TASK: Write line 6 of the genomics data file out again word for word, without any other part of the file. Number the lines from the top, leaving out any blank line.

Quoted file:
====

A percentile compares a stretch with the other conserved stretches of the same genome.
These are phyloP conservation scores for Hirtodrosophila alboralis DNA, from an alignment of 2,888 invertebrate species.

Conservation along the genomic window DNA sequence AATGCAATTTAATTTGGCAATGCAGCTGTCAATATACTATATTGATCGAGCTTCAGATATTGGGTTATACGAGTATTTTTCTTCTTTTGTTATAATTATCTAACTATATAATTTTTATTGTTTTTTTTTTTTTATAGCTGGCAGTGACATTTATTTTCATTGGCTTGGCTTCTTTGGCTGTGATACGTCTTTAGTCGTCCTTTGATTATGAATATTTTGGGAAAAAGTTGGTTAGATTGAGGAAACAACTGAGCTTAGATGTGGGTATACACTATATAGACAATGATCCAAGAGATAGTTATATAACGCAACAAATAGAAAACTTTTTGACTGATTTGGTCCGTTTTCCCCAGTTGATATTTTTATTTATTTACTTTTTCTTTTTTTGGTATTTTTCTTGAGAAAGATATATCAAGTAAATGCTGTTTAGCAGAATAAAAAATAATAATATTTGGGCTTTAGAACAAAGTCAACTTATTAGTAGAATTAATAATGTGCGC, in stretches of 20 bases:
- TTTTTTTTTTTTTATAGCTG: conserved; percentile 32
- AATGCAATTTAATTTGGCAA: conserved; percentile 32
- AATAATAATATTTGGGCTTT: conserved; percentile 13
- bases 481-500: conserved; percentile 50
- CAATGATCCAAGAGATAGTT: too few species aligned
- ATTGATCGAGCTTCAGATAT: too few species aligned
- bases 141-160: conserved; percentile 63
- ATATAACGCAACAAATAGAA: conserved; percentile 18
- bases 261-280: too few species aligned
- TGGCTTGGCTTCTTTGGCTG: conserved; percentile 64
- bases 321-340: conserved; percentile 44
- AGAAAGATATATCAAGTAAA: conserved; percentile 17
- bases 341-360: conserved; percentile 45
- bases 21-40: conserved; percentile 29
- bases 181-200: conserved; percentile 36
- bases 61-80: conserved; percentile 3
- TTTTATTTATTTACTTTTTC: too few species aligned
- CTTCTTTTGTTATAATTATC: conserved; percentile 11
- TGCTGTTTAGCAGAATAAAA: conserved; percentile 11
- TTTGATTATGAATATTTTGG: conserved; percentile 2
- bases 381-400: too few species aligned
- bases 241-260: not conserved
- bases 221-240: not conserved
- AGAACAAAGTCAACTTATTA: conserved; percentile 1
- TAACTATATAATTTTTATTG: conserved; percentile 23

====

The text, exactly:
- AATAATAATATTTGGGCTTT: conserved; percentile 13